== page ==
Considered by many scholars the finest extant Mexican codex and one of the most important original sources for the study of pre-Columbian religion, the Codex Borgia is a work of profound beauty, filled with strange and evocative images related to calendrical, cosmological, ritual, and divinatory matters. Generally similar to such Mixtec manuscripts as the Codex Nuttall, the Codex Borgia is thought to have its origin (ca. A.D. 1400) in the southern central highlands of Mexico, perhaps in Puebla or Oaxaca. It is most probably a religious document that once belonged to a temple or sacred shrine.
One use of the Codex many have been to divine the future, for it includes ritual 260 day calendars, material on aspects of the planet Venus, and a sort of numerological prognostic of the lives of wedded couples. Another section concerns various regions of the world and the supernatural characters and attributes of those regions. Also described are the characteristics of a number of deities, while still other passages relate to installation ceremonies of rulers in pre-Columbian kingdoms.
Until the publication of this Dover edition, the Codex Borgia has been largely inaccessible to the general public. The priceless original is in the Vatican Library and previous photographic facsimiles are very rare or very expensive or both. Moreover, the original Codex has been damaged over the centuries, resulting in the obscuration and loss of many images. In order to recapture the beauty and grandeur of the original, Gisele Diaz and Alan Rodgers have painstakingly restored the Codex by hand— a seven-year project — employing the most scrupulous research and restoration techniques.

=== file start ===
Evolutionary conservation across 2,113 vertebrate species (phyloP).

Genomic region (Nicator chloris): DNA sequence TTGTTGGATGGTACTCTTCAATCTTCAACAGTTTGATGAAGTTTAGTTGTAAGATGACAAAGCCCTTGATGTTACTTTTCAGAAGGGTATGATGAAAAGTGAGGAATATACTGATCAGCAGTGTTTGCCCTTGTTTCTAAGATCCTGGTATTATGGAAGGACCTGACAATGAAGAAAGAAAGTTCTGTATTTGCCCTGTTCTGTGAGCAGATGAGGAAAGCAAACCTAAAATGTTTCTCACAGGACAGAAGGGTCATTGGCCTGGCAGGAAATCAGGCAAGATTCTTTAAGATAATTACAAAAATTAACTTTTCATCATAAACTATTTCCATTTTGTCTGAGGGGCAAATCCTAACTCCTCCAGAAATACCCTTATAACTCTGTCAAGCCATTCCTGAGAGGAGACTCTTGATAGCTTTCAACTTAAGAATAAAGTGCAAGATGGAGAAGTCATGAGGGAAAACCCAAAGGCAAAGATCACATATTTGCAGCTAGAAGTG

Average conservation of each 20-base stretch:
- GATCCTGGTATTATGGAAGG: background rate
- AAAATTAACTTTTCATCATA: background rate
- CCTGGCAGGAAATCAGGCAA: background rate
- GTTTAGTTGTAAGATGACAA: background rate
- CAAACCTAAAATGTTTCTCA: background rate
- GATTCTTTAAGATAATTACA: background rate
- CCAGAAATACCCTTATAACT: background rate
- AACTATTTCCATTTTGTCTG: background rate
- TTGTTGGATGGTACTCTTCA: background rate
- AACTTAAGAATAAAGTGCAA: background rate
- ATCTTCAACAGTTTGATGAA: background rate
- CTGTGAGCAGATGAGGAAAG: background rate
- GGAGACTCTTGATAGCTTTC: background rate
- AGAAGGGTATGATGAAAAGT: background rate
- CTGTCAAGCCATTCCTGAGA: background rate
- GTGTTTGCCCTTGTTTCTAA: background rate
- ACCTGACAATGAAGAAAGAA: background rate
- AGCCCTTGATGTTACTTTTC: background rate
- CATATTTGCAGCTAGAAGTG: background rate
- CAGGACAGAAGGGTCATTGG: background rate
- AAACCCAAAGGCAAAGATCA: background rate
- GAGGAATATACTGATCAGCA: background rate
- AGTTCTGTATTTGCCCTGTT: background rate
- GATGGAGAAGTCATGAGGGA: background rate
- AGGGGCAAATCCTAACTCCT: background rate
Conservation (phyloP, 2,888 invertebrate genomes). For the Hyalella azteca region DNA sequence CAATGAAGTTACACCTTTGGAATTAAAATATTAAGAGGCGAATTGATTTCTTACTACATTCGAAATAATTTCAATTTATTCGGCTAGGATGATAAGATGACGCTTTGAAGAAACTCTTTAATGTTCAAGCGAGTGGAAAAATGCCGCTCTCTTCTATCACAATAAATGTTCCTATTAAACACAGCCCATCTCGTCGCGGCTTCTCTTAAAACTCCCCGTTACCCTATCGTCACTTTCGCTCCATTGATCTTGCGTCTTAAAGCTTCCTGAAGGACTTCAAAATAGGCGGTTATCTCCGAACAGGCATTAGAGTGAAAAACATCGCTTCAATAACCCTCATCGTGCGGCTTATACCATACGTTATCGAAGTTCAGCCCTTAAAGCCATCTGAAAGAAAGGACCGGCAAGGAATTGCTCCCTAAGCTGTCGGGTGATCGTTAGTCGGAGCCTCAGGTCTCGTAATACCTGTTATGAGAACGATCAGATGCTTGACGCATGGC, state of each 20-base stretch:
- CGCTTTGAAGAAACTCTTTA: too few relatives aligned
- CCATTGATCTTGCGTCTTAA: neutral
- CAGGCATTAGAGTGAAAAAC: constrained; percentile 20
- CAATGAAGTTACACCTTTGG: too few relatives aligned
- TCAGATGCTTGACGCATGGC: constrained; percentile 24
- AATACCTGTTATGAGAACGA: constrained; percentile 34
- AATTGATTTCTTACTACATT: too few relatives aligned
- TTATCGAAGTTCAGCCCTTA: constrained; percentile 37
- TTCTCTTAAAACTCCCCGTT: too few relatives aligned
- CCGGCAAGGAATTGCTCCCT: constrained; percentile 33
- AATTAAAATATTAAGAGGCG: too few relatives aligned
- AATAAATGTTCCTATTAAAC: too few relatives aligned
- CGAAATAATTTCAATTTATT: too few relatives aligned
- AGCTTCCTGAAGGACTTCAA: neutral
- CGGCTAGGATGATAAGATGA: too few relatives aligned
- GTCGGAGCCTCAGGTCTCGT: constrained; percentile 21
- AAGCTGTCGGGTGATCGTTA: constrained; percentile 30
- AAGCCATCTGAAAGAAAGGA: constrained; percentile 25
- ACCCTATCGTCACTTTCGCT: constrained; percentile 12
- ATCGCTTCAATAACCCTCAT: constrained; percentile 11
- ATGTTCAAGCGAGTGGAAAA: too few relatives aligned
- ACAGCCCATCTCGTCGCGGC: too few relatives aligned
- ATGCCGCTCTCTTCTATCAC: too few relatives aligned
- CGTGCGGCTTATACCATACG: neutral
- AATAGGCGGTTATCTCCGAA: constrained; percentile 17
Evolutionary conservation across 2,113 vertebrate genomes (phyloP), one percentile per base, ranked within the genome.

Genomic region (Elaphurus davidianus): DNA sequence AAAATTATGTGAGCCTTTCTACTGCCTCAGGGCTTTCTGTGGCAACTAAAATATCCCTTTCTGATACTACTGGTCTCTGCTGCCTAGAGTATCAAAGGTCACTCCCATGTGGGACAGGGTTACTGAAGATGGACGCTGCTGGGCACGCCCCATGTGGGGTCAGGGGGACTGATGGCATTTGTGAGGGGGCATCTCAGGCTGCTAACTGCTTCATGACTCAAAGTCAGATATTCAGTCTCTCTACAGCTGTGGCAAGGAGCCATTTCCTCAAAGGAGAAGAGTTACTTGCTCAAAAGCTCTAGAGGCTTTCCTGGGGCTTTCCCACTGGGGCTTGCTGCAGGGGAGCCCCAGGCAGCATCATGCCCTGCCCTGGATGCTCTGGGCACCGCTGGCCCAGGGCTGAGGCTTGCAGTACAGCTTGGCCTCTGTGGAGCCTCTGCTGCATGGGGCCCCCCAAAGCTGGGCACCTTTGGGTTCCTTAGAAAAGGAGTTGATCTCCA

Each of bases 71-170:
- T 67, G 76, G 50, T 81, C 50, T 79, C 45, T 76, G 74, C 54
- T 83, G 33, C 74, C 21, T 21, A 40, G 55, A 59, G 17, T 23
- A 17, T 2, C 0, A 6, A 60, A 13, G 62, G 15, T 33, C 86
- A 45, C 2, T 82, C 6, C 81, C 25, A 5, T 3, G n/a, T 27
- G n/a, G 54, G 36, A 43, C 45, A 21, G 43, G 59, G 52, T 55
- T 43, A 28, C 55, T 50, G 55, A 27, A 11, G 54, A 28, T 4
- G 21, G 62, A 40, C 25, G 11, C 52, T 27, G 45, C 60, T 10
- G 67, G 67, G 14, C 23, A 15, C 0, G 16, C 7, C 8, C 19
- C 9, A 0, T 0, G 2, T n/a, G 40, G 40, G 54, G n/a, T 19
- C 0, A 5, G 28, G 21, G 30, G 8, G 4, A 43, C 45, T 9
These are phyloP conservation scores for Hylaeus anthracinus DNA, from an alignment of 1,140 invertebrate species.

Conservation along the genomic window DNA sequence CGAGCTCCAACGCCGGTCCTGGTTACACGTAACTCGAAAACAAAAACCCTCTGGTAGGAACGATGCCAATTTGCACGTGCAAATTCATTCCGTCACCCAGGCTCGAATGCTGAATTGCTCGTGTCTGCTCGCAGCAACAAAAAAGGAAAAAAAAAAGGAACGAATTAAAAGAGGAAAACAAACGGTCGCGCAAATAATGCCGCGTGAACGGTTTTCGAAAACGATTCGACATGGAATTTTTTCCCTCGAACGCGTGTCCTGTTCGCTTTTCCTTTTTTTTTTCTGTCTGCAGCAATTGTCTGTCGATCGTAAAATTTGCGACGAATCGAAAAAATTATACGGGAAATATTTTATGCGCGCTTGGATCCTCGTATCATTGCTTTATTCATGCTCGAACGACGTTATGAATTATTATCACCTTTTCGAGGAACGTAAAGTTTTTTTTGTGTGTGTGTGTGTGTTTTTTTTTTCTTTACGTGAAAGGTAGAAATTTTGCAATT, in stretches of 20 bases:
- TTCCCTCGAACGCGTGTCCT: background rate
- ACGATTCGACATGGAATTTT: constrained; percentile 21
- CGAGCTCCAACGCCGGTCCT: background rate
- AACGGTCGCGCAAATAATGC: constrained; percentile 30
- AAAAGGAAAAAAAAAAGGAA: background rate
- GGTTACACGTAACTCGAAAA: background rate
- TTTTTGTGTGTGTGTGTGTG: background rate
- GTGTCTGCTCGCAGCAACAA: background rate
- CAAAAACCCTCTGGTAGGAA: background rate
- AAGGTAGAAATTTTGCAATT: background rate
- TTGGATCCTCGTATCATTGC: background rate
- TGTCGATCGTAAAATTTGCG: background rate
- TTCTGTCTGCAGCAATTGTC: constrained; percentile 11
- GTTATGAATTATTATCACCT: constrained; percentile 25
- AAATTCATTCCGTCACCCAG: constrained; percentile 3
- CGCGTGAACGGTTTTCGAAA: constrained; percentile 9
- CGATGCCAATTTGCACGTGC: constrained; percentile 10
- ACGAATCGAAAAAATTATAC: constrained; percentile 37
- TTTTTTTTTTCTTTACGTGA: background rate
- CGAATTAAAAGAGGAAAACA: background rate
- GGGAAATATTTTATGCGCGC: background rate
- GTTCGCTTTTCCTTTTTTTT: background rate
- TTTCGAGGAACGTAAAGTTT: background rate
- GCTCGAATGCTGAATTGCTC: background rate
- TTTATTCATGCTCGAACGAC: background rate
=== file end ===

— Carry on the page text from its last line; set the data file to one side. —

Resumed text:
The result is 76 large full-color plates of vibrant, striking depictions of gods, kings, warriors, mythical creatures, and mysterious abstract designs — a vivid panorama that offers profound insights into pre-Columbian Mexican myth and ritual. Now students, anthropologists, lovers of fine art and rare books — anyone interested in the art and culture of ancient Mexico — can study the Codex Borgia in this inexpensive, accurate, well-made edition. An informative introduction by noted anthropologist Bruce E. Byland places the Codex in its historical context and helps elucidate its meaning and significance.
The myths and beliefs of the great pre-Columbian civilizations of Mesoamerica have baffled and fascinated outsiders ever since the Spanish Conquest. Yet, until now, no single-volume introduction has existed to act as a guide to this labyrinthine symbolic world.
The Gods and Symbols of Ancient Mexico and the Maya is the first English-language dictionary of Mesoamerican mythology and religion.
Nearly 300 entries, from accession to yoke, describe the main gods and symbols of the Olmecs, Zapotecs, Maya, Teotihuacanos, Mixtecs, Toltecs, and Aztecs.
Topics range from jaguar and jester gods to reptile eye and rubber, from creation accounts and sacred places to ritual practices such as bloodletting, confession, dance, and pilgrimage. In addition, two introductory essays provide succinct accounts of Mesoamerican history and religion, while a substantial bibliographical survey directs the reader to original sources and recent discussions.
Dictionary entries are illustrated with photographs and specially commissioned line drawings. Mary Miller and Karl Taube draw on their research in the fast-changing field of Maya studies, and on the latest Mexican discoveries, to produce an authoritative work that will serve as a standard reference for students, scholars, and travelers. Photographs and illustrations throughout.